Immigration Restriction and Long-Run Cultural Assimilation: Theory and Quasi-Experimental Evidence
Fausto Galli () and
CSEF Working Papers from Centre for Studies in Economics and Finance (CSEF), University of Naples, Italy
We study the effect of restrictions to immigration on the cultural assimilation of the second generation. Our theoretical model shows that restrictive policies incentivize to permanent immigration individuals with a stronger taste for their original culture. Permanent immigration implies reproduction in the destination country and transmission of cultural traits to the second generation, which will therefore experience a more difficult assimilation. We test this prediction by using the 1973 immigration ban in Germany (Anwerbestopp) as a quasi-experiment, since it only concerned immigrants from countries outside the European Economic Community. Thus, our treatment group is given by the second generation of non-EEC immigrants. Our estimates show that the Anwerbestopp has reduced the cultural assimilation of this generation. This result is robust to several checks, including a triple differences analysis. We conclude that restrictive immigration policies may have unwanted consequences on the process of cultural assimilation.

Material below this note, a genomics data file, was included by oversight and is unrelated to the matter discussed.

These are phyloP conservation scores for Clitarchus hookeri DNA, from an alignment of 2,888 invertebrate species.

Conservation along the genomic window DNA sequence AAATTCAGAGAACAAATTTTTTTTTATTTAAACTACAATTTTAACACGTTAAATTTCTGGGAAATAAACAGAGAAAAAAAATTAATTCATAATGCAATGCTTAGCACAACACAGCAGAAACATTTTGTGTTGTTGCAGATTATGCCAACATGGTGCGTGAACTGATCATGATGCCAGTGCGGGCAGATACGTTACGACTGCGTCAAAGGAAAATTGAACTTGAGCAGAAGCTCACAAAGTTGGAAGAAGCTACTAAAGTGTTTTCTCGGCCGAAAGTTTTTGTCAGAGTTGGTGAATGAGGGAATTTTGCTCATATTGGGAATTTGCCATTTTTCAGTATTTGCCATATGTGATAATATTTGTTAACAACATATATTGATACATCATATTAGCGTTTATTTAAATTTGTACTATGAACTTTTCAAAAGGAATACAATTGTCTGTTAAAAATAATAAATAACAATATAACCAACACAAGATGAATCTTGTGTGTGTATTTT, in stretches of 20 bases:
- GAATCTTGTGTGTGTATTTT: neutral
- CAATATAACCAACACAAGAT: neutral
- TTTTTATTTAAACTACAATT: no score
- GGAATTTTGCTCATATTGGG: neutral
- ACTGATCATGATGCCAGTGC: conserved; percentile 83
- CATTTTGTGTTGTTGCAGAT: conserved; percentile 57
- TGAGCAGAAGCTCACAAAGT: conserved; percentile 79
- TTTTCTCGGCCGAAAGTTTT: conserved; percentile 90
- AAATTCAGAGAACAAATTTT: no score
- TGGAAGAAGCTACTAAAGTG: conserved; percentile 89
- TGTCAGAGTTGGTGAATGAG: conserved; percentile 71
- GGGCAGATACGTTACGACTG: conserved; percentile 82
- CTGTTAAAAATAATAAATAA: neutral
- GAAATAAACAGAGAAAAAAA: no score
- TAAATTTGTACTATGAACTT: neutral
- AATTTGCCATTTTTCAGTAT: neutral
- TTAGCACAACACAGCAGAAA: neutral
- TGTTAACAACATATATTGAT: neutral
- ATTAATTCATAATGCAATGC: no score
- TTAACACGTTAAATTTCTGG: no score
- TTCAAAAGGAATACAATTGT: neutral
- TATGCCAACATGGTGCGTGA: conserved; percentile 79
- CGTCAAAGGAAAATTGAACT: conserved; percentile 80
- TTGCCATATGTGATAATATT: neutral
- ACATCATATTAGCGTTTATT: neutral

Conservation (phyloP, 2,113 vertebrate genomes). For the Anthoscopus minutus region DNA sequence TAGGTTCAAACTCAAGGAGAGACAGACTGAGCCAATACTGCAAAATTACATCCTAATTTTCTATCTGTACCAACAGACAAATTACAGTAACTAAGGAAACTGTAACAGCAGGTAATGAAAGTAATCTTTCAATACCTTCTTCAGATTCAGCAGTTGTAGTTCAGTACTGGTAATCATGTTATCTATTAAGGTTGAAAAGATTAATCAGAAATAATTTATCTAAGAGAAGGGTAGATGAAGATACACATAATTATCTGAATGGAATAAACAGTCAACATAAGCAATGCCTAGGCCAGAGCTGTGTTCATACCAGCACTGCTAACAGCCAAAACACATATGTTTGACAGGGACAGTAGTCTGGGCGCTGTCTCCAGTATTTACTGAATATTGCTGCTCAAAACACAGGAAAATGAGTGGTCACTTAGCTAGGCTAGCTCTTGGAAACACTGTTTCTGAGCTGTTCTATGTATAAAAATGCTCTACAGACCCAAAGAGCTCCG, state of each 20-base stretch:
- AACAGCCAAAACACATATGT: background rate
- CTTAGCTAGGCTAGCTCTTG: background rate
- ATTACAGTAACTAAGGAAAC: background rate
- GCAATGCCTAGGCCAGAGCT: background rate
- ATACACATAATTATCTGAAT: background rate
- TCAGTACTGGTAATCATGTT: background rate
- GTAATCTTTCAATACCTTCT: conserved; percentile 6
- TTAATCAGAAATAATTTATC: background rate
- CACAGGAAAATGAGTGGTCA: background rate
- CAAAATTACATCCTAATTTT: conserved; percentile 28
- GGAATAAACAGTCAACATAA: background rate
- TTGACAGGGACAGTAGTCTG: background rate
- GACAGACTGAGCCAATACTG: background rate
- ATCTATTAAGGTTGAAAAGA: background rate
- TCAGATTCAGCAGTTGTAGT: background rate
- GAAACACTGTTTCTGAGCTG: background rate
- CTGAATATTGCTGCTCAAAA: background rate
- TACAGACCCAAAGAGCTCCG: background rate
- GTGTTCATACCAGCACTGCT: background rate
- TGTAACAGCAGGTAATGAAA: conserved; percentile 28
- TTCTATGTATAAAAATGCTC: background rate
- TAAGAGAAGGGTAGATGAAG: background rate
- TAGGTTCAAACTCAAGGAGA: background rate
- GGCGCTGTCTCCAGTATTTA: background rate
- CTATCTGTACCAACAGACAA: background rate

Keywords: return migration; cultural transmission; difference-in-differences (search for similar items in EconPapers)
JEL-codes: D91 F22 J15 K37 Z13 (search for similar items in EconPapers)
New Economics Papers: this item is included in nep-int and nep-mig
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Persistent link: https://EconPapers.repec.org/RePEc:sef:csefwp:349
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